03 August 2005

Ah, the strangler fig. It's better than a hypotenuse.

You've got to love symbiosis: all an ecosystem's components working essentially and thoughtlessly together for a gorgeous whole. Like the Trinity, and like the Church ought to be. Take for biological example the Amazonian environment that brings us the Brazil nut tree. PBS recently featured a show on just that.

The destructive force of the strangler fig captivated me most here. How susceptible the Brazil nut trees are to those strangler figs: seeds left as if by accident send inevitably malignant roots down the bark, taxing its host of all nutrients to parasitically swell itself. Only after decades of slow growth does the end become apparent: the original tree has completely disintegrated, but the vines stand as a stoic shell.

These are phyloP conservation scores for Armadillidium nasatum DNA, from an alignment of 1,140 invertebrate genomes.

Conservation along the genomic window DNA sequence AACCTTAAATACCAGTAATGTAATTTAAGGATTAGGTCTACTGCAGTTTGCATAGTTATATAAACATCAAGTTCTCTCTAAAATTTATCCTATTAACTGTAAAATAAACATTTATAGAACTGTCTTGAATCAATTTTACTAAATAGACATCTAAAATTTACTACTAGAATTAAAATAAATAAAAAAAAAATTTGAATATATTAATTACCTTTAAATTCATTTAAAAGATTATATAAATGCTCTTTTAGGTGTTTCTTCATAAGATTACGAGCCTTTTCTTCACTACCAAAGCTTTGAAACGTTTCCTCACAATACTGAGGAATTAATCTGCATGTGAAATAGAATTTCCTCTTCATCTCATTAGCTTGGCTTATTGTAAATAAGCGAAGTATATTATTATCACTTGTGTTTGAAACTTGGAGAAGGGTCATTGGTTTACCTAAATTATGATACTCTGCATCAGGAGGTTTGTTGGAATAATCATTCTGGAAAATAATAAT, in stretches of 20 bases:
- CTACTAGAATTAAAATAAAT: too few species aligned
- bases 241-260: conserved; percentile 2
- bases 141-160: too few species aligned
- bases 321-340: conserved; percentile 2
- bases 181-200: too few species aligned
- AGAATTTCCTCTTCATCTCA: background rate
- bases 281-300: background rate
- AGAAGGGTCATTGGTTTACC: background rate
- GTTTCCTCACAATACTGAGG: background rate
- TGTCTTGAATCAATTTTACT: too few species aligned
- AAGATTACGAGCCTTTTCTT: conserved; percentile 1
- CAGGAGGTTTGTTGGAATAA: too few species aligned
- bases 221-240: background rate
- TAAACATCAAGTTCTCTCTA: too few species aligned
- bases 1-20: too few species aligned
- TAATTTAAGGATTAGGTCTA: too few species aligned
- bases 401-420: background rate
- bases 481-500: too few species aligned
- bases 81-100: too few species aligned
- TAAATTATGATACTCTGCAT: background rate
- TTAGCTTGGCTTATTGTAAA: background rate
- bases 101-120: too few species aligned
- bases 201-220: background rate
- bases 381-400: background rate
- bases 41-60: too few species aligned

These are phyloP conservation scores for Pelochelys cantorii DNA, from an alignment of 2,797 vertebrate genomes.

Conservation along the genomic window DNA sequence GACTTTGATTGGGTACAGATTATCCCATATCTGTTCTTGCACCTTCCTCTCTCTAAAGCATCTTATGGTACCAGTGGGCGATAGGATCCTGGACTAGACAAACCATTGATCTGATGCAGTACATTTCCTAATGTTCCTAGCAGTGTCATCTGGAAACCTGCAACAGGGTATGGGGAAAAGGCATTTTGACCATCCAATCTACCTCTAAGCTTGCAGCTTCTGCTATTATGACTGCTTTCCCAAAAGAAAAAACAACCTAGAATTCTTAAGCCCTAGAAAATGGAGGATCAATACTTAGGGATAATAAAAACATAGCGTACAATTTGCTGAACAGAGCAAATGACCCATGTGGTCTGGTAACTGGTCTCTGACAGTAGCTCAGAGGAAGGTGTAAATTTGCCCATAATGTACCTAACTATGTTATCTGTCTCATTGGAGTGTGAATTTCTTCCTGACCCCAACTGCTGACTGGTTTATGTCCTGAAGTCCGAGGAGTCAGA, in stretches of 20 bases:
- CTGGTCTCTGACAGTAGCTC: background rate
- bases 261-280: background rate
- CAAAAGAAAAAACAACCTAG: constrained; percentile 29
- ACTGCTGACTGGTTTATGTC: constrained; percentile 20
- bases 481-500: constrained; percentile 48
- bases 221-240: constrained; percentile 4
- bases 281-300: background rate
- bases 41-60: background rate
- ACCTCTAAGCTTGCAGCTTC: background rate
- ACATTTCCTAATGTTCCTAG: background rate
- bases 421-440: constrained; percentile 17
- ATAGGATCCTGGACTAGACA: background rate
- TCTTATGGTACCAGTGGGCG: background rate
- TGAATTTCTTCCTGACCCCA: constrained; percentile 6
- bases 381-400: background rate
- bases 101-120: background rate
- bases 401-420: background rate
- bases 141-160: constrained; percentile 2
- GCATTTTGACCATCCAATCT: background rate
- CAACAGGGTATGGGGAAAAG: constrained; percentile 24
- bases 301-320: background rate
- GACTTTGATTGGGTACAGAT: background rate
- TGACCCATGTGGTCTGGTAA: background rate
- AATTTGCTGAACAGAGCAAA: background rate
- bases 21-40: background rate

PBS says the fig looks then "like a hollow monument to this epic struggle," but I disagree: the tree never put up a fight but just got overtaken by a slow and deadly constriction. The human heart can similarly find an inevitable end, especially under the strangle hold of worry. Only the powerful theology of God’s nearness can nip that anxious vine from our hearts.

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